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  • How should I install a .msi based application?

    Home Forums AskWoody support Windows Windows 10 Questions: Win10 How should I install a .msi based application?

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      • #2371465
        SteveP
        AskWoody Plus

        I have a .msi based application that I am unable to install. What is the best approach? I’m running Win10 Pro 2004.

        I searched Woody’s but didn’t find an answer.

        I found two approaches online.
        First approach:

        1. Right-click Start.
        2. Select Command Prompt (Admin).
        3. Type net user administrator /active:yes and press Enter. You should see the message The command completed successfully.
        4. Launch Start, click the user account tile on the top left of the screen and choose Administrator.
        5. Click Sign in.
        6. Locate the software or .exe file that you want to install.
        7. After you have installed the application, log out of the Admin account and log back in to your regular account.
        8. Disable the Administrator account to prevent malicious access to your system files. Open Command Prompt, type net user administrator /active:no and press Enter

        I set the net user administrator to active, but was not able to go any farther since there was not a user account tile on the start page.

        Approach 2 suggested making registry edits. This seemed pretty extreme so I didn’t try it.

        Any other suggestions?

        Thanks,
        Steve

        BTW, I’m able to install other programs without any problems using run as administrator.

      • #2371472
        Bob99
        AskWoody Plus

        For starters, exactly what kind of error message are you getting when you just double click on the .msi file?

        Also, what kind of software is the .msi installer trying to install? The type of software can help tell us if the solution you illustrate above is worth pursuing. As you’ve seen in your searches, enabling the Administrator account is not the best way to install software, as that can allow malicious programs that have been cleverly disguised as ordinary programs or files to run amok and literally (worst case scenario here) brick your computer.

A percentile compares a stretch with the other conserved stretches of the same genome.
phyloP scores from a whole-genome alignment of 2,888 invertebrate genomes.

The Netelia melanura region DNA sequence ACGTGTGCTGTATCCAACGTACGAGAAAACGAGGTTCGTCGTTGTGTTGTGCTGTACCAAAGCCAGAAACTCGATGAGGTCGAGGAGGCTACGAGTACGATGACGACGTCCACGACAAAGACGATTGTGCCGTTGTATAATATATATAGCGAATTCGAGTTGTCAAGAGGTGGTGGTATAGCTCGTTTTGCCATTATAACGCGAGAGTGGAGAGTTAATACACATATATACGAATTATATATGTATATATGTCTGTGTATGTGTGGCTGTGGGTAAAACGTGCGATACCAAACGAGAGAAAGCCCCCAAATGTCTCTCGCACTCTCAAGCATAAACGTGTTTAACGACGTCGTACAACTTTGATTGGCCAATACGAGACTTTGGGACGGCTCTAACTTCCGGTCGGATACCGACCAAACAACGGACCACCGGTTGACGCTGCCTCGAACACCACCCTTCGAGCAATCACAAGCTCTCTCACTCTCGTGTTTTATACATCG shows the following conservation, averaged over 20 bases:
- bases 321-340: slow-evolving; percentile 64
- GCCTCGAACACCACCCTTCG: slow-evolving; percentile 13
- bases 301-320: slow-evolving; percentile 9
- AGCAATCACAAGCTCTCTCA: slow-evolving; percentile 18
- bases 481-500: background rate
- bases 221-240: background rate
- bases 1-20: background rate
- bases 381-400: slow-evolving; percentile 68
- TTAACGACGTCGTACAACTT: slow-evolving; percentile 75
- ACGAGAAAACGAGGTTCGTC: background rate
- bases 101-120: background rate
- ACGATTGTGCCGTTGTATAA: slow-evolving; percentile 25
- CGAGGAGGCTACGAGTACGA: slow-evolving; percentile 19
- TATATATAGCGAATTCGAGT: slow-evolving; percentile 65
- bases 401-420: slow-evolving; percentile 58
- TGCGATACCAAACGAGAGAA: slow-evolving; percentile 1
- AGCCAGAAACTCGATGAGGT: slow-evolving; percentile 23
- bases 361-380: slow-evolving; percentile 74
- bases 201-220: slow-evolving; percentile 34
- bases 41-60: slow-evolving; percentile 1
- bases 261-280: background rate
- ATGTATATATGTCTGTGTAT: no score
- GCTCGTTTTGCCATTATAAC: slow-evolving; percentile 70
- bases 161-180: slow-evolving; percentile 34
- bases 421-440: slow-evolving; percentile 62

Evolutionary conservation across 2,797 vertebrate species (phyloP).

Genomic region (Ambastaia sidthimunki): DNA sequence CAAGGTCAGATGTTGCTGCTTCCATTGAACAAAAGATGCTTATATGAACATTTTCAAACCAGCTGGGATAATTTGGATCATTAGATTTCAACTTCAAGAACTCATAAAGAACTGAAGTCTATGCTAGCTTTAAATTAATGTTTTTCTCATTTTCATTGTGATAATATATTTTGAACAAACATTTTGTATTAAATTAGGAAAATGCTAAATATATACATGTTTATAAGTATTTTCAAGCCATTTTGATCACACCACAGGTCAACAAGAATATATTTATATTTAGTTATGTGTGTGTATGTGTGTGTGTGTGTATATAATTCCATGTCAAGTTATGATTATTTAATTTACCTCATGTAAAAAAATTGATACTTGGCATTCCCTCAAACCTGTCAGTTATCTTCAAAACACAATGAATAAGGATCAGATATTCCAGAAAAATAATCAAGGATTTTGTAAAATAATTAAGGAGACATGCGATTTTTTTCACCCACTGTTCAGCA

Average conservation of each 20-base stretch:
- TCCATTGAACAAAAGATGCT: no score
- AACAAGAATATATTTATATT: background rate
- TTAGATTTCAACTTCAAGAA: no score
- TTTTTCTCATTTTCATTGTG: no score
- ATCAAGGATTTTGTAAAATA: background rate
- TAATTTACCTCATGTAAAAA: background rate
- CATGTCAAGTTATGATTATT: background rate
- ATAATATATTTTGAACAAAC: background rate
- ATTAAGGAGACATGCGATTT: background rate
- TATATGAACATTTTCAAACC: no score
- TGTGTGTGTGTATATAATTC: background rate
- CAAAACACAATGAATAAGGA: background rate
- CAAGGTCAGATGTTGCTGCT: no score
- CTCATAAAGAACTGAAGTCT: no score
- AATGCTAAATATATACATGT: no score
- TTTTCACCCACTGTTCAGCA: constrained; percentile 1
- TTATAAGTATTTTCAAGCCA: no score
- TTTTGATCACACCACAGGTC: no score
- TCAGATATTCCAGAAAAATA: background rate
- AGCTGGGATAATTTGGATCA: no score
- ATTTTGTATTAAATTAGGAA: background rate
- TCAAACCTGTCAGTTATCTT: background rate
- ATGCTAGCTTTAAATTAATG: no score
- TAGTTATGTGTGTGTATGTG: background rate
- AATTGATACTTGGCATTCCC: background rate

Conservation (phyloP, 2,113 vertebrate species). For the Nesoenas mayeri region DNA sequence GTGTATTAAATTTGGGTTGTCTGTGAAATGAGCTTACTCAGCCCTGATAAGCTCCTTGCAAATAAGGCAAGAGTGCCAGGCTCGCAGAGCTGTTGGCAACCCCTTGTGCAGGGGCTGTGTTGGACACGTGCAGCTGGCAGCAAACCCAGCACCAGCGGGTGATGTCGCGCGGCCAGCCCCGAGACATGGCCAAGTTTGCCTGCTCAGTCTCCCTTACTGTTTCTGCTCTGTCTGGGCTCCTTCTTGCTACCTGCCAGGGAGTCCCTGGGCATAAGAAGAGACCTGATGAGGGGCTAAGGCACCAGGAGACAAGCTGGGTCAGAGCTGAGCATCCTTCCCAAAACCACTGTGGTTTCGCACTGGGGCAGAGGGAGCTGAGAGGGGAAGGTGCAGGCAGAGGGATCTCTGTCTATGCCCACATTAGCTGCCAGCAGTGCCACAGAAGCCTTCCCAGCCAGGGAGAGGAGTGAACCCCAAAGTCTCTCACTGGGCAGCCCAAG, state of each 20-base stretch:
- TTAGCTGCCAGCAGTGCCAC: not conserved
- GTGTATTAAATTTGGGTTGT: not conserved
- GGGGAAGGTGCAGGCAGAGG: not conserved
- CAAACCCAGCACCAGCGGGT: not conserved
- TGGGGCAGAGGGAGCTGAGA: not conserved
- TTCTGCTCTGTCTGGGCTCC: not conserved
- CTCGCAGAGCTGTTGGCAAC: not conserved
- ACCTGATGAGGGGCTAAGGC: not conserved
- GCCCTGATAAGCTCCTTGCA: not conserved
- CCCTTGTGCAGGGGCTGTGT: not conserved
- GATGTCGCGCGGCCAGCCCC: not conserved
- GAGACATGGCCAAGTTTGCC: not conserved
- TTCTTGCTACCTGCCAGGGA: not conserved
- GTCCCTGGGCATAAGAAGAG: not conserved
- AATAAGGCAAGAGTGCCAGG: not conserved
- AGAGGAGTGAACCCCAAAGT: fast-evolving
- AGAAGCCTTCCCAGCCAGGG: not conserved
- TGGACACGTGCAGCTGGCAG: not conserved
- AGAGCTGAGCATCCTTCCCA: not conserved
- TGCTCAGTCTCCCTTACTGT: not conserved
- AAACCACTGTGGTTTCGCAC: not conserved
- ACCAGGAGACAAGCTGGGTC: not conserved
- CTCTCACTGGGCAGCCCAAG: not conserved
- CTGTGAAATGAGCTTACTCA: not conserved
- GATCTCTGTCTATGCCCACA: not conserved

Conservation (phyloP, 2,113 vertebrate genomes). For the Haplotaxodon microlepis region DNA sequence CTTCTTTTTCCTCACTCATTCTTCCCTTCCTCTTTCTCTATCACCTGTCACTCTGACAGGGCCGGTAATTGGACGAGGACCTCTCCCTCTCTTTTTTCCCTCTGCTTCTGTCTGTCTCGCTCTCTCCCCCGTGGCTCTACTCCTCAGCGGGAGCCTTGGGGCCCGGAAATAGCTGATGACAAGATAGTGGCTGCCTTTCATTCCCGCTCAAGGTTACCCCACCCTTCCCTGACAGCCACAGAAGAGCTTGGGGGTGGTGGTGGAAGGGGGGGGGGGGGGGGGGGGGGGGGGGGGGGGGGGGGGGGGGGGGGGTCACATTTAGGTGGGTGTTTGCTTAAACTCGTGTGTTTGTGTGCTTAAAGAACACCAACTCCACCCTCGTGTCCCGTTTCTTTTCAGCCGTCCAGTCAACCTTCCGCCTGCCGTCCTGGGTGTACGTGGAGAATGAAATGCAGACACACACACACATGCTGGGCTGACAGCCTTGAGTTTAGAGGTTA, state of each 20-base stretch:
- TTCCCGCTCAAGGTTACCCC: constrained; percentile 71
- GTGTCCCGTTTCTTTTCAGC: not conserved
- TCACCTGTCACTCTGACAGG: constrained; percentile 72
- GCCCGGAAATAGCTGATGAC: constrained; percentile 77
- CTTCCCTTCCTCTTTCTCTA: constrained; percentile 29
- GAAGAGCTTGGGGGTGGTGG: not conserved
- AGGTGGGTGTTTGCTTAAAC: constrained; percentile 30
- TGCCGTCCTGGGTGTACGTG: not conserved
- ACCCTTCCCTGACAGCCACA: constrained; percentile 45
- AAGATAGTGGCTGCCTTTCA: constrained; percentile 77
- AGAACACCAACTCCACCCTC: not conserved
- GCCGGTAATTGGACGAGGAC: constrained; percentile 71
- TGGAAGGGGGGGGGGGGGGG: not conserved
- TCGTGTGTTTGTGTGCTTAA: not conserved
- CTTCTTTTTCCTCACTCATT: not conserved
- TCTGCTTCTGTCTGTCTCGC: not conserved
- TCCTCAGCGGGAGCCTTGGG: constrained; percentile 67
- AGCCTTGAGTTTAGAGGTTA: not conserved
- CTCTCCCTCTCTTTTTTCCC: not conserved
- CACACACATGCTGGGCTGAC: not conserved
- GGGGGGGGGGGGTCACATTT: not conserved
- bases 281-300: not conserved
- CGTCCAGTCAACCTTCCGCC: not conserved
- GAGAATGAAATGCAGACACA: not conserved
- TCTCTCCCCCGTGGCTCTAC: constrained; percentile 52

One other question: What are you using for your anti-crapware defense? It may be interfering with the installation because it thinks that an attack is underway when you launch the .msi installer for some reason. I had Windows Defender stop me from running a chkdsk command (chkdsk /F to find and fix disk problems) until I learned how to tell it to back off, for example.

        1 user thanked author for this post.
      • #2371480
        Rick Corbett
        AskWoody_MVP

        From your normal account, just double-click on the .MSI file. This will kick off Windows’ built-in Microsoft installer engine and a User Account Control (UAC) prompt.

        At some point you should be asked if you want to install the package for the current logged-on user or for ‘all users’. If you choose ‘all users’ then the installer engine will self-elevate without any need for ‘Run as administrator’.

        The only three reasons I can think of for this not working is if the .MSI package is damaged/corrupt, if it is not digitally signed or if it has been downloaded but not ‘unblocked’ (right-click on the file and check its properties)… although in the latter case it should just throw up an additional prompt warning you the package was downloaded.

        (There’s a possible fourth reason, i.e. if you are using a finicky third-party antimalware product that is blocking the install… but this would be unusual.)